Deaf Women. The History of the Deaf.

We invite you to another episode from the "Deaf Culture" series. This time, we will introduce you to the profiles of ten remarkable deaf women who have made their mark in the history of the deaf community!

Hello! Today, I will tell you about famous women who, thanks to their work, have become important figures in the deaf community. Why did we prepare a separate episode about women? Today, it’s obvious to us that women can study and work. However, from a historical perspective, even rights like the right to vote or the opportunity to study were modern “inventions.” In Poland, the first women were legally allowed to attend universities only in 1897, and they gained the right to vote in 1918. In Saudi Arabia, women were only allowed to take driving tests starting in 2018! Women faced many challenges in obtaining education or holding respected positions, so we decided to tell the stories of a few selected women who managed to achieve this, or rather, who worked hard to earn it!

Sarah Adams

Sarah Adams lived from 1869 to 1894. She became deaf around the age of three. She was one of the first students at a school for the deaf and hard of hearing in New York. She likely learned American Sign Language (ASL) from her peers. During her time at school, the Rochester method, which involved fingerspelling every word, was used. Adams showed artistic talent in school, and to this day, two portraits painted by Sarah Adams hang in the main corridor of her school. One of them is of Mozart, and the other is of Thomas Hopkins Gallaudet. Sarah studied art at the National Technical Institute for the Deaf and worked as an art teacher at a hearing girls’ school.

Source and Image Credit: Sarah Taylor Adams: Early Deaf Artist at the Art Student League of New York

Patti Durr

Born in 1960, Patti has been deaf since birth. She grew up without sign language and did not know any other deaf individuals. She only started learning sign language when she was 20 years old. She is currently an associate professor in the Department of Cultural and Creative Studies at the National Technical Institute for the Deaf. In 2004, Patti received the Eisenhart Award for Excellence in Teaching. She works as a filmmaker, directing several award-winning short and educational films, and has published extensively on Deaf culture research. She is an activist and advocate for social justice.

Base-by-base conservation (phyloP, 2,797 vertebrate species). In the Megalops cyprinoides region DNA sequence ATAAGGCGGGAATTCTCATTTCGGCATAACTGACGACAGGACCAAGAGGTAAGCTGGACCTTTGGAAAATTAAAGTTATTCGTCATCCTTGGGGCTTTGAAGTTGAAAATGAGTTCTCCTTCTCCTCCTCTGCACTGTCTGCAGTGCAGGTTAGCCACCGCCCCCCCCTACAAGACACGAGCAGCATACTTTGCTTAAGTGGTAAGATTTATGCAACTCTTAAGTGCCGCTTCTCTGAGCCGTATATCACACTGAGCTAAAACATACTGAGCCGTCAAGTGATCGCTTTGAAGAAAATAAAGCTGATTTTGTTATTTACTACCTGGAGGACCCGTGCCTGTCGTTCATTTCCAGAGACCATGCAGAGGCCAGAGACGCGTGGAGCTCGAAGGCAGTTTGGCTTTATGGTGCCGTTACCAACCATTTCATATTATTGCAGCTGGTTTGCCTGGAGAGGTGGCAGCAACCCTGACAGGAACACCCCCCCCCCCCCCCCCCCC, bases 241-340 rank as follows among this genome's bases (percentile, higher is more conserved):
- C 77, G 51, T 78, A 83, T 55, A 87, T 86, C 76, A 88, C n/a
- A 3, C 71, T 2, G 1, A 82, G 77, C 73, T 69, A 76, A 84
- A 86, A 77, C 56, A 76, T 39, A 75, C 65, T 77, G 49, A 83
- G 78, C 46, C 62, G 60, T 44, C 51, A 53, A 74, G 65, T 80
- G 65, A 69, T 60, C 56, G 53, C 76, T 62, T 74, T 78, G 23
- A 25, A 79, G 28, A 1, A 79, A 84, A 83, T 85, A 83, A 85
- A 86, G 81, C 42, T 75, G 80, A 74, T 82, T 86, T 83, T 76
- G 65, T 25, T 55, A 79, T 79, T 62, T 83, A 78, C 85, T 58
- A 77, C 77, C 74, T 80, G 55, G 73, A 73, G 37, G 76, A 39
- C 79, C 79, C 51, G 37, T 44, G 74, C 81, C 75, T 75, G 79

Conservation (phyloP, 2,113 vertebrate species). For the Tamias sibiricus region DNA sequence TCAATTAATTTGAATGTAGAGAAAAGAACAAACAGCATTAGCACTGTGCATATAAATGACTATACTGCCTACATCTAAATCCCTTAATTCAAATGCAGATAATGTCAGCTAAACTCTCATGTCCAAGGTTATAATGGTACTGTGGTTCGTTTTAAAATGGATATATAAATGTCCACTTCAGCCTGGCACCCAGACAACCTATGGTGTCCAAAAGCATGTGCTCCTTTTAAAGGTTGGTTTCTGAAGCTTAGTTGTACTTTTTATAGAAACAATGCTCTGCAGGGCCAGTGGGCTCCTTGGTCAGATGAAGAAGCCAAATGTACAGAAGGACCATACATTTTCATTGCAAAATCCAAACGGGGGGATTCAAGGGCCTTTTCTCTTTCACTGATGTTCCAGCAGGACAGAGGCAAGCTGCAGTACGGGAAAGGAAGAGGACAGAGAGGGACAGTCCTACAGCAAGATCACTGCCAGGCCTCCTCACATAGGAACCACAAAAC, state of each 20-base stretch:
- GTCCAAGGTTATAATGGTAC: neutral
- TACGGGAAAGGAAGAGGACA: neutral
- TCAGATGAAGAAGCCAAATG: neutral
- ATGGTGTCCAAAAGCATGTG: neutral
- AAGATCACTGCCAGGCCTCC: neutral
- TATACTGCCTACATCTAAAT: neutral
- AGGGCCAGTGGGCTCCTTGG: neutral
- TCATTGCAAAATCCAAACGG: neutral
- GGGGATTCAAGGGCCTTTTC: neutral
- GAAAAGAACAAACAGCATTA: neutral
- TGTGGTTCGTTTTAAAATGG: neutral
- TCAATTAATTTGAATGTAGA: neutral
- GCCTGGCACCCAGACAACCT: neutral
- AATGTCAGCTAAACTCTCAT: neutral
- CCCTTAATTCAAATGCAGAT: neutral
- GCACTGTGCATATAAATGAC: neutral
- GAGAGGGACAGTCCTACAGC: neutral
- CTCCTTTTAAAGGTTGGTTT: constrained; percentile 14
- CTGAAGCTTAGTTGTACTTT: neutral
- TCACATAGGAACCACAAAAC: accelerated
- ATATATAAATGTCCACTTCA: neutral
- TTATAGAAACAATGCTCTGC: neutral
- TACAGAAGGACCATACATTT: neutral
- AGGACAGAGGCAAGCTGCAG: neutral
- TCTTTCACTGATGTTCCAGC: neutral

Source and Image Credit: Patti Durr, Mixed-Media Artist, Playwright and Filmmaker

Agatha Hanson

Agatha Hanson lived from 1873 to 1959 and was a teacher and poet. At the age of 7, she suffered from meningitis, which resulted in her losing her hearing and partial sight in one eye. Losing the ability to hear music, she turned to literature to find artistic expression. She wrote, “I have been denied the sounds of music since I was 7 years old. Perhaps that is why I wrote poetry.”

Hanson studied during a time when women were denied full access to education. She was one of the first women admitted to Gallaudet University, paving the way for future generations of deaf women to pursue higher education. She joined Gallaudet in 1888 at the age of 15, after the then-president of the university, Edward Miner Gallaudet, temporarily lifted the ban on admitting women in 1887. At that time, all female students were required to live in a designated dormitory and were not allowed to participate in extracurricular activities unless a male escort invited them.

Hanson worked as an educator of deaf students and was an advocate for the deaf community.

Source and Image Credit: Visionary Leader – June 2014, Agatha Tiegel Hanson

Dorothy Miles

Dorothy Miles lived from 1931 to 1993. She was a Welsh poet and activist within the deaf community. Throughout her life, she composed poetry in English, British Sign Language (BSL), and American Sign Language (ASL). Her work laid the foundation for modern sign language poetry in the United States and the United Kingdom.